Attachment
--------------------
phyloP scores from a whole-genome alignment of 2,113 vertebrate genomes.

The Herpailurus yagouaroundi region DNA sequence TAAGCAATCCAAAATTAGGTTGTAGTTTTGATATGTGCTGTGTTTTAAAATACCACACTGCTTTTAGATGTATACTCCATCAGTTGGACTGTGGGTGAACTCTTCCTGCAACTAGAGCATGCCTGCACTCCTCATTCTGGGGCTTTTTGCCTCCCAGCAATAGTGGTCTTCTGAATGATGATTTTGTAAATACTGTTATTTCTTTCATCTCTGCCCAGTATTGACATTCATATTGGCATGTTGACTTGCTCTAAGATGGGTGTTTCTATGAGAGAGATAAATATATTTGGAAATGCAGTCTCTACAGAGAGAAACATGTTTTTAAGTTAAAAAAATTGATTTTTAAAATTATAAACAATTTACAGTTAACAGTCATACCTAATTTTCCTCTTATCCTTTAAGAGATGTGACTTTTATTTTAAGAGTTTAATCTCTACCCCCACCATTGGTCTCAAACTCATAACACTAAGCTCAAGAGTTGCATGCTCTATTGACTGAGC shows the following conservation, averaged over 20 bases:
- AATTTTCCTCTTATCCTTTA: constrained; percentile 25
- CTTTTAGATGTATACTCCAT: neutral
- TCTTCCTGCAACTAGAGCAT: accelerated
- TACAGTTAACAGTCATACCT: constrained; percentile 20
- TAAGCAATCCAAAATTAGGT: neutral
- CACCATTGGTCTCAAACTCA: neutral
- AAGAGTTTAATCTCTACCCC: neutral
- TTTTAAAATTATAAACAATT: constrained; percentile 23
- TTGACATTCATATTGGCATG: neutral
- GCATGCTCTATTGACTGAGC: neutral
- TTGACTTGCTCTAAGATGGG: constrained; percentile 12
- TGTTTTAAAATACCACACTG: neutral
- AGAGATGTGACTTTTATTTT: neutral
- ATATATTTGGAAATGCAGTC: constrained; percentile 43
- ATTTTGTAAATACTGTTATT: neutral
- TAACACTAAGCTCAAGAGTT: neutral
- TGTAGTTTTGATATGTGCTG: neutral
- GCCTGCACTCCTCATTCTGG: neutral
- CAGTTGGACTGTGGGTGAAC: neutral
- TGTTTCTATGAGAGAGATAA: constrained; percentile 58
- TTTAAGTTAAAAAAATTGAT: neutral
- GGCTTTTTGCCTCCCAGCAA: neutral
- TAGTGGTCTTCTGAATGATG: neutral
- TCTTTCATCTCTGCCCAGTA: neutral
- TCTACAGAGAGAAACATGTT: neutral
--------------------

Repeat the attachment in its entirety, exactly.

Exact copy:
phyloP scores from a whole-genome alignment of 2,113 vertebrate genomes.

The Herpailurus yagouaroundi region DNA sequence TAAGCAATCCAAAATTAGGTTGTAGTTTTGATATGTGCTGTGTTTTAAAATACCACACTGCTTTTAGATGTATACTCCATCAGTTGGACTGTGGGTGAACTCTTCCTGCAACTAGAGCATGCCTGCACTCCTCATTCTGGGGCTTTTTGCCTCCCAGCAATAGTGGTCTTCTGAATGATGATTTTGTAAATACTGTTATTTCTTTCATCTCTGCCCAGTATTGACATTCATATTGGCATGTTGACTTGCTCTAAGATGGGTGTTTCTATGAGAGAGATAAATATATTTGGAAATGCAGTCTCTACAGAGAGAAACATGTTTTTAAGTTAAAAAAATTGATTTTTAAAATTATAAACAATTTACAGTTAACAGTCATACCTAATTTTCCTCTTATCCTTTAAGAGATGTGACTTTTATTTTAAGAGTTTAATCTCTACCCCCACCATTGGTCTCAAACTCATAACACTAAGCTCAAGAGTTGCATGCTCTATTGACTGAGC shows the following conservation, averaged over 20 bases:
- AATTTTCCTCTTATCCTTTA: constrained; percentile 25
- CTTTTAGATGTATACTCCAT: neutral
- TCTTCCTGCAACTAGAGCAT: accelerated
- TACAGTTAACAGTCATACCT: constrained; percentile 20
- TAAGCAATCCAAAATTAGGT: neutral
- CACCATTGGTCTCAAACTCA: neutral
- AAGAGTTTAATCTCTACCCC: neutral
- TTTTAAAATTATAAACAATT: constrained; percentile 23
- TTGACATTCATATTGGCATG: neutral
- GCATGCTCTATTGACTGAGC: neutral
- TTGACTTGCTCTAAGATGGG: constrained; percentile 12
- TGTTTTAAAATACCACACTG: neutral
- AGAGATGTGACTTTTATTTT: neutral
- ATATATTTGGAAATGCAGTC: constrained; percentile 43
- ATTTTGTAAATACTGTTATT: neutral
- TAACACTAAGCTCAAGAGTT: neutral
- TGTAGTTTTGATATGTGCTG: neutral
- GCCTGCACTCCTCATTCTGG: neutral
- CAGTTGGACTGTGGGTGAAC: neutral
- TGTTTCTATGAGAGAGATAA: constrained; percentile 58
- TTTAAGTTAAAAAAATTGAT: neutral
- GGCTTTTTGCCTCCCAGCAA: neutral
- TAGTGGTCTTCTGAATGATG: neutral
- TCTTTCATCTCTGCCCAGTA: neutral
- TCTACAGAGAGAAACATGTT: neutral